MISTAKE - Having fun with the divorce proceeds
Some divorcing people view the receipt of funds received as a result of divorce as a lottery winning, or as manna from heaven. They feel as if they have earned the settlement proceeds, and spend it as soon as they get it. Friends and family also may inappropriately encourage their loved one to enjoy themselves, and go ahead and spend. Taking a cruise or taking the children to Disney World may sound great, but in the long run, it often is not the best use of such funds. Until a person has a solid financial plan for utilizing the money, and has established a good financial footing, it is often unwise to spend money that can be used to build for a comfortable future.
MYOPIA - I just need extra money today I don't care about the future
Many people are so anxious to get through the divorce process that they will settle for any proposal that appears OK to them. Still others will agree to receive cash today, even if receiving part of other assets, such as IRA funds, would make more sense in the long run. Sometimes retirement funds are worth their proverbial weight in gold. They grow tax deferred, and the penalties for early withdrawal help discourage people temporarily short on cash to dip into the retirement funds. Having an IRA grow for ten, twenty or even thirty years can make a huge difference in a person's ability to retire.
MYOPIA - Keeping house as a retirement plan
One of the divorcing couple often wants to keep the house. They may be very attached to it, they may not want to uproot their children, or it might not be a good time to sell or refinance the house to buy out the other spouse. Nevertheless, keeping the house may not be the very best idea. Sometimes the house is too big, too expensive, and too difficult for the spouse to maintain. As a "retirement plan", the house is often a money pit. As it grows older, the value may not increase as much as the owner predicted. After calculating long-term maintenance and selling expenses, the person may actually have a negative balance, compared with other investments. A better approach for many would be to sell the house and buy something more affordable; as their income improves, they may be able to trade up to another house or another location, should they wish to do so.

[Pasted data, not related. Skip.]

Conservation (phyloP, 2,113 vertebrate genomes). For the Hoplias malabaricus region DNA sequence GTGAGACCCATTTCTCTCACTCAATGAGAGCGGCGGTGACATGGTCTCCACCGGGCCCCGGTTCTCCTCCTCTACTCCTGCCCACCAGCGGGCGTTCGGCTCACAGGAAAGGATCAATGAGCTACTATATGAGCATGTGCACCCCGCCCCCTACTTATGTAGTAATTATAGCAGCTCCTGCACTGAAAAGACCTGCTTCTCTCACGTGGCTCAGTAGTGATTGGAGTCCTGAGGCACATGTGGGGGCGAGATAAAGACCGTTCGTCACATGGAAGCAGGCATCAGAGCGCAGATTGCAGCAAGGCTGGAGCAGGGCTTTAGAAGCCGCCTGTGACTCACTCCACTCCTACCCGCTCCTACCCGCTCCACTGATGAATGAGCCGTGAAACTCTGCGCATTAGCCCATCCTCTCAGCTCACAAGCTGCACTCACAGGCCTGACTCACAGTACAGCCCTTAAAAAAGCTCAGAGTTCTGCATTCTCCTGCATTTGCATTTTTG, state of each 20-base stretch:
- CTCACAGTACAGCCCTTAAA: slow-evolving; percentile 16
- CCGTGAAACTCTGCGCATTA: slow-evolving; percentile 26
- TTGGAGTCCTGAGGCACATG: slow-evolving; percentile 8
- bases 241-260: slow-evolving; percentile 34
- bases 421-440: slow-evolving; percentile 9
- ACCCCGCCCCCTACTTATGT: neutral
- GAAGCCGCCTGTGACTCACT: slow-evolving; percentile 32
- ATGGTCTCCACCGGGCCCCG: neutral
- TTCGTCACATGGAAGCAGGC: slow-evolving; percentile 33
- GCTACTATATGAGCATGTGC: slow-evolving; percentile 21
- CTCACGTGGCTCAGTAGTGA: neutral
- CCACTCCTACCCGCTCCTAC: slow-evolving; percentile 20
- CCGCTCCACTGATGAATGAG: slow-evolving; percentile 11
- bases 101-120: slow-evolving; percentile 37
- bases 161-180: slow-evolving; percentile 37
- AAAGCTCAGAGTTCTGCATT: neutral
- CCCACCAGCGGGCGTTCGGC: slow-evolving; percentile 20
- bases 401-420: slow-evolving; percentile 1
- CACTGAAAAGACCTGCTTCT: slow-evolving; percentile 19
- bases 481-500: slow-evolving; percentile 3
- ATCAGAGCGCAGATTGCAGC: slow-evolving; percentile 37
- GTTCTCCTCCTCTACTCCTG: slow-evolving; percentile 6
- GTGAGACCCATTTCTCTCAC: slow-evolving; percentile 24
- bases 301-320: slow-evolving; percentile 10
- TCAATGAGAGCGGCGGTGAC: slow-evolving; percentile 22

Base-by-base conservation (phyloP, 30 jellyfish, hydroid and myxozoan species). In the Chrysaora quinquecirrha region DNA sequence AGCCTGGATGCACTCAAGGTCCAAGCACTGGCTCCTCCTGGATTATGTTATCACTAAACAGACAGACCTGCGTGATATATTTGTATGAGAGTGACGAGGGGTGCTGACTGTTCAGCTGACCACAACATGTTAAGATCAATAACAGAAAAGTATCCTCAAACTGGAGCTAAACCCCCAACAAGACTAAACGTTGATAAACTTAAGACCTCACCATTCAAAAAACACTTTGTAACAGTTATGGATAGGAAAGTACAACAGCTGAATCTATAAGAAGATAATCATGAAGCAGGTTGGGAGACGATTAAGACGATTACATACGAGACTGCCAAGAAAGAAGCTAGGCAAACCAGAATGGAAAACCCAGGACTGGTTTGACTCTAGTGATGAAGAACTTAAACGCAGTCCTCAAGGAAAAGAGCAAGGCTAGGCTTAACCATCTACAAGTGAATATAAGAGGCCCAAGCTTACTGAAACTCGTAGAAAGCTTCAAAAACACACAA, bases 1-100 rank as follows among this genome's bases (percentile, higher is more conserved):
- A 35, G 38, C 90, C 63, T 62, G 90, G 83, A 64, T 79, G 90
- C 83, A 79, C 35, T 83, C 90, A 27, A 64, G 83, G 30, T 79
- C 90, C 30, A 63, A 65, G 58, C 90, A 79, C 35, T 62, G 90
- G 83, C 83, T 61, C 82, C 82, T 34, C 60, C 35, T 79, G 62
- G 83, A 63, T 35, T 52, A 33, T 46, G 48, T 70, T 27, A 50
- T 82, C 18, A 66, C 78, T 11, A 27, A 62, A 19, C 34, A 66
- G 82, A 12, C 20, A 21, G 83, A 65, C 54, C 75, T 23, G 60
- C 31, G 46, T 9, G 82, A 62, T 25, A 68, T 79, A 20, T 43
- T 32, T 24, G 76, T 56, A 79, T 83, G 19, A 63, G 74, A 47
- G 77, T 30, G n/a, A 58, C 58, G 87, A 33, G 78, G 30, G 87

Like many topics, a myriad of inaccurate information abounds about divorce. I have found that accurate knowledge is a divorcing persons best ally to avoiding some of the nastiest errors. Take classes, read books and articles, and work with knowledgeable and reputable experts helps people to weather this complicated and emotional time. People should always review decisions they are making to include the long-term ramifications, in addition to the short run benefits.
Colorado does not automatically award custody of the minor children to the mother, and the court does not consider fault. The court considers what is in the best interests of the child. Colorado divorce law allows for two different kinds of child custody: primary residential and legal custody. Primary residential custody means the parent the child lives with; legal custody means the rights that a parent has to make important decision for the child. Usually, the judge will give joint legal custody to both parents and primary residential custody to only one of the parents.